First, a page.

targets which are Specific, Measurable, Agreed, Realistic and Timed. This is what targets for individual children should be like.
Special Educational Needs (SEN):
the needs of children who have a learning difficulty, which means that they require special educational provision to be made for them. Children who have a learning difficulty find it harder to learn than the majority of children of the same age, or they have a disability which prevents or hinders them from accessing the education provided for other children.
Special Educational Needs Co-ordinator (SENCO):
the person responsible for the planning of special educational needs within school or early years settings Special Educational Needs and Disability Tribunal.
First Tier Tribunal: (Special Educational Needs and Disability)
an independent body that hears appeals against decisions made by the local authority on Statutory Assessments and Statements.
a school which is specially organised to make special educational provision for pupils with special educational needs.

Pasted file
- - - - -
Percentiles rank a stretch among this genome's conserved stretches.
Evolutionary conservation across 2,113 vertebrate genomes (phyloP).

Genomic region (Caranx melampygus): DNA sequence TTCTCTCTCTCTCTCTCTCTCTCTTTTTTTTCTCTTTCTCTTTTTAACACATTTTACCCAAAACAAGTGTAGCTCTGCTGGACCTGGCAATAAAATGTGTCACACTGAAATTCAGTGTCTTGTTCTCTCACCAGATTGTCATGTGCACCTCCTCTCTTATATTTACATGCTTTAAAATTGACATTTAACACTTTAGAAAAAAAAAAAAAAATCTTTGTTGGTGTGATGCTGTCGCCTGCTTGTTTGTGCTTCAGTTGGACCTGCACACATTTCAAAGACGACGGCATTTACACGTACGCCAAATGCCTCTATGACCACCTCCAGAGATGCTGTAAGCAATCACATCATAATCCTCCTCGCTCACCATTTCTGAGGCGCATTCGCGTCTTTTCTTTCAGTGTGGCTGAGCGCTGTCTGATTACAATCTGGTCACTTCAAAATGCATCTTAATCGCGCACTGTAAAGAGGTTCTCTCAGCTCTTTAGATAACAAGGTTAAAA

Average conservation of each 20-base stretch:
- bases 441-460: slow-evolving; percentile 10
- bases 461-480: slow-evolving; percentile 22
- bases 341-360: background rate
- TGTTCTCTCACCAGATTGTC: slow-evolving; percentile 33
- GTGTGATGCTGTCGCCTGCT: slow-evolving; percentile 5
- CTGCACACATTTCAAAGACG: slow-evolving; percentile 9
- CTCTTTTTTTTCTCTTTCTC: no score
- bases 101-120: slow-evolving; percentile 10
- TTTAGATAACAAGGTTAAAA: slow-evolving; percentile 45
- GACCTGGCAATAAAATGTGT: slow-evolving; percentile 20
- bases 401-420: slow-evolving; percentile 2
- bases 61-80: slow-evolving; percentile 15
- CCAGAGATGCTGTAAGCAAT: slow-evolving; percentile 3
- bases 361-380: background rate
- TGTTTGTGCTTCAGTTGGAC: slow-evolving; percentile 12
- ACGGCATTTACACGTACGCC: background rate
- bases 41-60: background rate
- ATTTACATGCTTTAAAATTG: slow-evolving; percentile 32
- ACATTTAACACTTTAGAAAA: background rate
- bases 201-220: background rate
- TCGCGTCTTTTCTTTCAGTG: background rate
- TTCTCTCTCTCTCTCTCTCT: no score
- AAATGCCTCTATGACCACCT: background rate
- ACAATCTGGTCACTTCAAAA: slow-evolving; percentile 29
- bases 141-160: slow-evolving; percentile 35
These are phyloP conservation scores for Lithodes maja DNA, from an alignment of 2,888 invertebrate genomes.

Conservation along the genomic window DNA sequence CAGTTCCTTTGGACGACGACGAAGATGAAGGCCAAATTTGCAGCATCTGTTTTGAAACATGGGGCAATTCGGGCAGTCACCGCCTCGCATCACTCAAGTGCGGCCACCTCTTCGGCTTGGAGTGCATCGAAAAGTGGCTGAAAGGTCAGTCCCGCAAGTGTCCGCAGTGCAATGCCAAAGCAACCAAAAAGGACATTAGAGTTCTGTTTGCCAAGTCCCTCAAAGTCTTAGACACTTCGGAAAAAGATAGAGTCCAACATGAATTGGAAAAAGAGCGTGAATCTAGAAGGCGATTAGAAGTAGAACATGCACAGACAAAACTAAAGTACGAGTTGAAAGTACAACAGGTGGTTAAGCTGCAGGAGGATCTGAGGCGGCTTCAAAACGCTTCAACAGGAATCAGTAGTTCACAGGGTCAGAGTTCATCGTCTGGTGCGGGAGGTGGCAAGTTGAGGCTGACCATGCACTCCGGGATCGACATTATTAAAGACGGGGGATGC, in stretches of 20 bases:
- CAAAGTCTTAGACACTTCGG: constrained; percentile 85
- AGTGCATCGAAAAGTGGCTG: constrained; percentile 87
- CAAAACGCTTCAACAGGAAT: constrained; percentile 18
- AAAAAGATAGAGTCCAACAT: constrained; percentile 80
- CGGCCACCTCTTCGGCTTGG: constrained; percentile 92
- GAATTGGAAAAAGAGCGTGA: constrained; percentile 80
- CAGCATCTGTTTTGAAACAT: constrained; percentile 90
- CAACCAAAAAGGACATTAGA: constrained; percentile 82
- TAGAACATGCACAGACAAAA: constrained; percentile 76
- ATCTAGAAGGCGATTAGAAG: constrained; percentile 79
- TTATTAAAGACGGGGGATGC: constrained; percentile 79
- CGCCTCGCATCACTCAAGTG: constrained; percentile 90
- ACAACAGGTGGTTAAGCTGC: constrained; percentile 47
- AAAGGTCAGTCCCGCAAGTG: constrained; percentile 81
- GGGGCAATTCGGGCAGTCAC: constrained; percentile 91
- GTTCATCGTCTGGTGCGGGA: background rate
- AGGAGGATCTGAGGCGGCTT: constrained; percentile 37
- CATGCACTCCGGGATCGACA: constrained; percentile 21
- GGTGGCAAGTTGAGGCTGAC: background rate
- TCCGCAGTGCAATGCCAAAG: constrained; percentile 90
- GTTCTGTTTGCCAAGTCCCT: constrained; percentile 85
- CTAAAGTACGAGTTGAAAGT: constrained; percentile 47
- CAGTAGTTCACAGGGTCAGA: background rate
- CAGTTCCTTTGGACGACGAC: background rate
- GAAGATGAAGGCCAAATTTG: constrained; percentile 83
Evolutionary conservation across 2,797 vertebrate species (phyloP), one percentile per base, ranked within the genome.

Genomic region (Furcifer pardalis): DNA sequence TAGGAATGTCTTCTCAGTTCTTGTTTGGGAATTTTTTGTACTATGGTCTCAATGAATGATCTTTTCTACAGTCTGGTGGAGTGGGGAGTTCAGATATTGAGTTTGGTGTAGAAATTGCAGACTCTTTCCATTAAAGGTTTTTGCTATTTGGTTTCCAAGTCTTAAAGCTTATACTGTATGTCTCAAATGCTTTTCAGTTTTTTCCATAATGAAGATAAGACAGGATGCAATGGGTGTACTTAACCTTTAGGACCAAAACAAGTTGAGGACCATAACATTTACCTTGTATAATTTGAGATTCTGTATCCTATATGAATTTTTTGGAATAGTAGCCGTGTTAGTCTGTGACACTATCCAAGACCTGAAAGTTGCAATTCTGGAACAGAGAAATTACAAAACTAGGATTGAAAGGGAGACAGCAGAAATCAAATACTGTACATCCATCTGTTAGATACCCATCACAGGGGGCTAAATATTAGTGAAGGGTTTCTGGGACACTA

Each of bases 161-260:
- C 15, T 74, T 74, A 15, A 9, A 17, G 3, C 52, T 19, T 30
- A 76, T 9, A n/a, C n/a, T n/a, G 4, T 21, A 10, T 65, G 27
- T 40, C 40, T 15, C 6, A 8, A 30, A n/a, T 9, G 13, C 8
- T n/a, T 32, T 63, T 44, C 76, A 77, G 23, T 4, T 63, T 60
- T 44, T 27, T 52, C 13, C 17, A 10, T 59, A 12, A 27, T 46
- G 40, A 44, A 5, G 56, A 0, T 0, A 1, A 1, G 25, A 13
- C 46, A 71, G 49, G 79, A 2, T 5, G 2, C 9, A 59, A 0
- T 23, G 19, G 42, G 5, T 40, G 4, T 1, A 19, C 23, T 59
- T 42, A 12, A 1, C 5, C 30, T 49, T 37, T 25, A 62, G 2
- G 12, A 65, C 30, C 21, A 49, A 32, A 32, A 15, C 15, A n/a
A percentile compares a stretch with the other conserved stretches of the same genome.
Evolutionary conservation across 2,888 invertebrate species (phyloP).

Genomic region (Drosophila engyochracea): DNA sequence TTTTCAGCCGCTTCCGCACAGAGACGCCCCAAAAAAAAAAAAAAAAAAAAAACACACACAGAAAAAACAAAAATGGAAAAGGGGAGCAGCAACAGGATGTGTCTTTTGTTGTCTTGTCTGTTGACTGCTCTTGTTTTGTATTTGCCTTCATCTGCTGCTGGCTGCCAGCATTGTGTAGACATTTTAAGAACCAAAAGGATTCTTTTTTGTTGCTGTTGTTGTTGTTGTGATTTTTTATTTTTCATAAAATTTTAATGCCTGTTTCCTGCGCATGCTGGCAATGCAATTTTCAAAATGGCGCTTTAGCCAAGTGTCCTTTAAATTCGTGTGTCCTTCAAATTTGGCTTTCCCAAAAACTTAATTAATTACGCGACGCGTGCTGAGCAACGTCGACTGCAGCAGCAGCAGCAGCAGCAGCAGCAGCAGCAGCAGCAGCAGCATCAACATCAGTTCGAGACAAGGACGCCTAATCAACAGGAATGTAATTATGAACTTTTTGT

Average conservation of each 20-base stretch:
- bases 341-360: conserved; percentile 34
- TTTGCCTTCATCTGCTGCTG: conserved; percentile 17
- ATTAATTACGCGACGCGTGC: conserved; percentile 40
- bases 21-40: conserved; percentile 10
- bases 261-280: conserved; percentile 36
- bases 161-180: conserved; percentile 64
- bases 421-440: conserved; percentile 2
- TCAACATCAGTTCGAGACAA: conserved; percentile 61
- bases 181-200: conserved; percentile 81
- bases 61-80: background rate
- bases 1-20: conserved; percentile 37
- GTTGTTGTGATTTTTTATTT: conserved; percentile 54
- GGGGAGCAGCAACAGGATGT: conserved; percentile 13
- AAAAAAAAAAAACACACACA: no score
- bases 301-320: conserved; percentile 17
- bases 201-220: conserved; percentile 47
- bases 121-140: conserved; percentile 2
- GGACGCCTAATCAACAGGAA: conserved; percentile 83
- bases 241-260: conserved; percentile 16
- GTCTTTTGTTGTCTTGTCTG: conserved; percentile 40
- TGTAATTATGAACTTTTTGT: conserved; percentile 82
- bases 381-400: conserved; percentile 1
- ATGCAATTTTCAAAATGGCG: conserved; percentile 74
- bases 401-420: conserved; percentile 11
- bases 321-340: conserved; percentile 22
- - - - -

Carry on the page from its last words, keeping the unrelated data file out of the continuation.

Specific Learning Difficulties (SpLD):
learning difficulties in specific areas, such as dyslexia or dyspraxia.
Speech & Language Therapist:
a professional trained to give specialist assessments, advice and treatment for children with communication difficulties.
Statement of Special Educational Needs:
a legal document that sets out a child’s needs and the extra help he/she should get.
a very detailed assessment of a child’s special educational needs. It includes parental, educational, psychological and medical advice and also the advice of any other professional
involved with the child. It may lead to a Statement of Educational Needs.